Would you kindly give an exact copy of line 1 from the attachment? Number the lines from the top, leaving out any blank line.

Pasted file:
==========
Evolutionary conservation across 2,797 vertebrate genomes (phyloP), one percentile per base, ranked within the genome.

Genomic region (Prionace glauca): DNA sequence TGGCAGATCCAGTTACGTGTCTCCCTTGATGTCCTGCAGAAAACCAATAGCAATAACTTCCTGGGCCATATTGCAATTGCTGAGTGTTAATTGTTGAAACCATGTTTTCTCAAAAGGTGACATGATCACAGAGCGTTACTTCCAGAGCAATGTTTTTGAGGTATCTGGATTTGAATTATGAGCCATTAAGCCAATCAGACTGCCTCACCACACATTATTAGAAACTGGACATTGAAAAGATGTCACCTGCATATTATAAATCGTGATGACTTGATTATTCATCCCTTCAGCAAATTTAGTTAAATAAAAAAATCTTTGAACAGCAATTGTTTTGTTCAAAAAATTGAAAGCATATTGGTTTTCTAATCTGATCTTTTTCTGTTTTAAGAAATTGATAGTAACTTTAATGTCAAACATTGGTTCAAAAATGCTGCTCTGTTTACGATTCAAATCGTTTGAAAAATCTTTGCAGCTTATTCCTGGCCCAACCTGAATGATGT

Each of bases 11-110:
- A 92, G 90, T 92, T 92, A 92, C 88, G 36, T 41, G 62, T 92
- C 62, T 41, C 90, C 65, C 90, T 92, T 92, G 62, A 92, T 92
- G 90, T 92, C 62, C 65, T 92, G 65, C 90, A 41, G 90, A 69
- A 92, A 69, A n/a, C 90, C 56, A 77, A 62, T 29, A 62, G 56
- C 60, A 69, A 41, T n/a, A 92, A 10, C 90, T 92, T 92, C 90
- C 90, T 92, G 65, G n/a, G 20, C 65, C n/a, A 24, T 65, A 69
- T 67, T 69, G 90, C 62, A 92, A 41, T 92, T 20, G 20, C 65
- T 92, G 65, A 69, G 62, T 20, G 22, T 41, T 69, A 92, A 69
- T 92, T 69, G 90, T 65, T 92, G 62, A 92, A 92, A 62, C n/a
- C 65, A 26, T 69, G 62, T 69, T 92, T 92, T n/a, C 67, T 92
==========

Evolutionary conservation across 2,797 vertebrate genomes (phyloP), one percentile per base, ranked within the genome.